"Excuse me--" Someone was hurrying down the aisle toward him, and he sighed. She was wearing a uniform. "Sir!" she called. "Excuse me, sir!"

This was it. They were going to have to stop the shuttle to make him disembark, which would take forever, and the little girl would stare at him the whole time. He would have to explain about the colony register, and the passport, and how his brother could clear all of this up. Again. And then he would have to be escorted, probably by security, back across the tarmac to the terminal, into some kind of waiting area while they tried to prove that he was lying.

"Sir, you can't be in the aisle," the uniformed woman was saying. "All passengers have to be strapped in before the rockets fire--"

"Oh, yeah, sorry," he said quickly. He got to his feet, glancing around, wondering how long it would take them to realize there weren't any empty seats.

"This must be your seat," a woman's voice said. "Right here."

He turned around, and sure enough, the last seat up against the bulkhead on the left was empty, blocked by one of the women who'd been standing in line behind him at the gate. He froze, staring at her, wondering if she'd recognize him in his t-shirt. She was unfastening her harness now, but she must have gotten a good look at him when he climbed into the compartment?

"Do you want that window seat?" he blurted out when she looked like she was just going to move over. It was too late for being inconspicuous, but if he had the slightest chance of actually getting into orbit, he didn't want to miss the view on the way.

She looked up, shaking her head once as she stepped into the aisle instead and made room for him to squeeze past. "It's all yours," she said. He saw her partner and the little boy with the monkey pack in the row in front of her.

He slid into the designated seat, bag in his lap as he fumbled for his own harness, and that uniform was still hovering. "Sir, you'll need to stow your bag under the seat," she informed him, and finally it clicked. She wasn't security. She was a flight attendant.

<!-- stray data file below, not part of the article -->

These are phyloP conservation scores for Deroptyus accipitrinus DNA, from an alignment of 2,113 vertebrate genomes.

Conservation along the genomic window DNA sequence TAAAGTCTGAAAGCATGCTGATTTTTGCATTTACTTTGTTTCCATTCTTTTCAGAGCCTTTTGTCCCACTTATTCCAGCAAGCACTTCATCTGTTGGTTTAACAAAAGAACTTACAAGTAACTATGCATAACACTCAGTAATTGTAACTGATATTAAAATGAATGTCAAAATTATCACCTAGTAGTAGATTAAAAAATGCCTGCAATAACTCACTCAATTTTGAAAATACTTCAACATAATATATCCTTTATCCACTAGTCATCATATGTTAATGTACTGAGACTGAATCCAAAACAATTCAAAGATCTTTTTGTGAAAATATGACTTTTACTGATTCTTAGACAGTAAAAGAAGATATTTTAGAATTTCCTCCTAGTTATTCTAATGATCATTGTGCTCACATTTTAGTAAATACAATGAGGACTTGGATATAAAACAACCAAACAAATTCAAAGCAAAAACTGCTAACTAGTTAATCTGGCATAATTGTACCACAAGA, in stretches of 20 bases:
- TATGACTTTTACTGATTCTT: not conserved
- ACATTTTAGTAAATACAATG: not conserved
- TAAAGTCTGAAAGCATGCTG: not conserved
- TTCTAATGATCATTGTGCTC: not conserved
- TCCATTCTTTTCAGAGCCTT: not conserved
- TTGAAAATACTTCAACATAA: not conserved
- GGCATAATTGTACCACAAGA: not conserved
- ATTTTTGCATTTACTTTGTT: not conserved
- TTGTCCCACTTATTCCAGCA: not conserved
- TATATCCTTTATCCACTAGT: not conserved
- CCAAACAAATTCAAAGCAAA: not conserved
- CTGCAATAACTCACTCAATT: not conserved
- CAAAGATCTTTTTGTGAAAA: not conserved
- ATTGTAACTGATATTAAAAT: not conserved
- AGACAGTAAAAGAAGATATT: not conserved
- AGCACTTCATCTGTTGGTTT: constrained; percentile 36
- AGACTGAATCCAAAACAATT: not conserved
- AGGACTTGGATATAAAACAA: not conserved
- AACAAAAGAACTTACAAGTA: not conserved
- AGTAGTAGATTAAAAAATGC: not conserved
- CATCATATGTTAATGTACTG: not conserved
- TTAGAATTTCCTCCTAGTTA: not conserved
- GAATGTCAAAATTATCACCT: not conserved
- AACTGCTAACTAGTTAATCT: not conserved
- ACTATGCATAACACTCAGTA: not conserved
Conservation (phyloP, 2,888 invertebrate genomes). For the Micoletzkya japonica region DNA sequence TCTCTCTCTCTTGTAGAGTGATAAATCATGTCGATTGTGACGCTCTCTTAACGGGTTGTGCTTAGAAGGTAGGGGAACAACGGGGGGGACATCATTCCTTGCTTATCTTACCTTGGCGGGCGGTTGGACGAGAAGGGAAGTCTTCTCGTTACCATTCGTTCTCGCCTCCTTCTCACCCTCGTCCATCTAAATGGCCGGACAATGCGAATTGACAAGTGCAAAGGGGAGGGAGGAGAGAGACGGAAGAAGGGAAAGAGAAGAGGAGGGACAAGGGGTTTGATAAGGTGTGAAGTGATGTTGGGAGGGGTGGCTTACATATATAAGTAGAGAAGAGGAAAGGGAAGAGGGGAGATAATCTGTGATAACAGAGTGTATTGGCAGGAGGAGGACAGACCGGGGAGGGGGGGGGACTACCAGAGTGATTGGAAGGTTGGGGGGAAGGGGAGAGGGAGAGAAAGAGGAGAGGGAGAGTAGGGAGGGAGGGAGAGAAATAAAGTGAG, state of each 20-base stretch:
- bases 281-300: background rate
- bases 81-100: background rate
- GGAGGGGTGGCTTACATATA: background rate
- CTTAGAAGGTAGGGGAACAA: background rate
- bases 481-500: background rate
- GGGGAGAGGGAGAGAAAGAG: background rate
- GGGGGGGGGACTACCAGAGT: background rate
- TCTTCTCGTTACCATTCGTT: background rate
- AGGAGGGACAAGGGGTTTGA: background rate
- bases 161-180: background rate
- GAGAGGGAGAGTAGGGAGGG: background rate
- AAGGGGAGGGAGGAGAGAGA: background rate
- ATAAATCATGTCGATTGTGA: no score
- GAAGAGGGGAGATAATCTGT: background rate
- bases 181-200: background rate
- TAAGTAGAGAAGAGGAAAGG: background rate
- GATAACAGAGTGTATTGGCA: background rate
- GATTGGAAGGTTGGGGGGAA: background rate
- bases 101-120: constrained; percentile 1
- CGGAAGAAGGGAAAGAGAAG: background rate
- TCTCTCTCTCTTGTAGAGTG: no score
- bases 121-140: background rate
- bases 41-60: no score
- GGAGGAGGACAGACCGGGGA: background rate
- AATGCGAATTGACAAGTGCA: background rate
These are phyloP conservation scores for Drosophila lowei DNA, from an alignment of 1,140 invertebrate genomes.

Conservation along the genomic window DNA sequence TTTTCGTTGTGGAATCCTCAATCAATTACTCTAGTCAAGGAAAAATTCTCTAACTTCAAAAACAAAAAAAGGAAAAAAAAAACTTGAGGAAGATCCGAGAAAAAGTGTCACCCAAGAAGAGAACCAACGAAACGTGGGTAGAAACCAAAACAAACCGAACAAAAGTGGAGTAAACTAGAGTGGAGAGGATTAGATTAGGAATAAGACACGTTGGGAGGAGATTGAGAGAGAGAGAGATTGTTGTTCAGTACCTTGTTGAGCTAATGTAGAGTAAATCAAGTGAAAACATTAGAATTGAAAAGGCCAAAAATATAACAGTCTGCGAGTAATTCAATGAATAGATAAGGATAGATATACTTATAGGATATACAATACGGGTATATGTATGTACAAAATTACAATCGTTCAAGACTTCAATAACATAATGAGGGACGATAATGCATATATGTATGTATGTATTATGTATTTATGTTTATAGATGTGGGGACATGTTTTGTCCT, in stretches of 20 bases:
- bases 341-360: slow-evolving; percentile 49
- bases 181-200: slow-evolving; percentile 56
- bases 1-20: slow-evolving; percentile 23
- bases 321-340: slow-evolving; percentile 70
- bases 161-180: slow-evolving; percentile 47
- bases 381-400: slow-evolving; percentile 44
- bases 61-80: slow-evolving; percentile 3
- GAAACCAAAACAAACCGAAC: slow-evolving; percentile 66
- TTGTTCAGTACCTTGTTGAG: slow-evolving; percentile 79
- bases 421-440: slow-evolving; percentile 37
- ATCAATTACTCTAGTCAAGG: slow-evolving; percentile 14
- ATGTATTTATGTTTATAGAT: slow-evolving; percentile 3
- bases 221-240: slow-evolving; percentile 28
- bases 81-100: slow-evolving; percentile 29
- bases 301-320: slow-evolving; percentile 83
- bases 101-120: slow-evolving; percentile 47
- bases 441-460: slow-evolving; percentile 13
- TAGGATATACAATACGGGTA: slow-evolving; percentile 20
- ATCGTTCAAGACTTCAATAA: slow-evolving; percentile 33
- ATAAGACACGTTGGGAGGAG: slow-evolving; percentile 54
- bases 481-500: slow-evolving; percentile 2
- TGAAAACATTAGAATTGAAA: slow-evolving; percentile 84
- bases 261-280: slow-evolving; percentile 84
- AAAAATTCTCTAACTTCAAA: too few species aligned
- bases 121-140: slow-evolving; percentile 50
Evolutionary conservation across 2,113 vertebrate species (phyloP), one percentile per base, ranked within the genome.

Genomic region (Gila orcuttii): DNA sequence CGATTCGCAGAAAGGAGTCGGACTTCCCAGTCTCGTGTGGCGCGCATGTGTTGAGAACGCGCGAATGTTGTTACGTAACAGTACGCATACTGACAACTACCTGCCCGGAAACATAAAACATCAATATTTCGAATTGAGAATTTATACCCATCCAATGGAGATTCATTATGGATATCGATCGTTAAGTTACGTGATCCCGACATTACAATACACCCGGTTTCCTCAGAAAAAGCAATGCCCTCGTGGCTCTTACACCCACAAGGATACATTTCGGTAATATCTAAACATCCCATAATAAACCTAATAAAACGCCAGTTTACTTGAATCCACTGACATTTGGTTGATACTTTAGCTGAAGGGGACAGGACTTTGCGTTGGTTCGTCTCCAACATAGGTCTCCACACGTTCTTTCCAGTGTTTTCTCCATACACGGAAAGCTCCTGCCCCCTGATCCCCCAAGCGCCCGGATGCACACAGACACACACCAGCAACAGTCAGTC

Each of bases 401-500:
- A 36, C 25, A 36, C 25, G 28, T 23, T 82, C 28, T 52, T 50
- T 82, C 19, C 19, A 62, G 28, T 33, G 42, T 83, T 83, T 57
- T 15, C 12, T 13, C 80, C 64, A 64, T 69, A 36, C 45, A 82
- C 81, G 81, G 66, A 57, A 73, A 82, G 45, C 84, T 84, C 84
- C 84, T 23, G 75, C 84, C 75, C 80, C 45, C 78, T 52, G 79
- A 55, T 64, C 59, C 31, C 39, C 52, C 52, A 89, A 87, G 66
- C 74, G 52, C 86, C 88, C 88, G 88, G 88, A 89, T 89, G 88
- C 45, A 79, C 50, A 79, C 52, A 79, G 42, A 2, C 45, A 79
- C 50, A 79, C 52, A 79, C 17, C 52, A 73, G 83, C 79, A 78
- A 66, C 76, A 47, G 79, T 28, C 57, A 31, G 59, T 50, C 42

"Right," he said, shoving his bag down and kicking it awkwardly backward. "That okay?"

"Your harness," she reminded him. Even as she said it, he felt the cabin beginning to vibrate and the sound of pre-ignition was much louder from inside the shuttle. He yanked the harness out and around, and the woman next to him pointed out the clips when he couldn't quite figure it out.

He felt clumsy and obvious but when he looked up the flight attendant was gone and the woman beside him gave him a small smile. "I'm glad you got your passport problems sorted out," she told him sincerely.

Okay. Yeah. She recognized him, all right. "Uh, thanks," he said. He tried to smile back, but he thought she might be about to sound the alarm at any second. He'd climbed out of the luggage compartment.

"It must have been a nightmare," she added. "To get this far and then think you might not make it? Because of something silly like that?"

"I was kind of worried," he admitted, still wary. Maybe she was trying to fake him out. "But I get why they need identification. You don't want people sneaking onto a colony ship, after all. That'd be a disaster."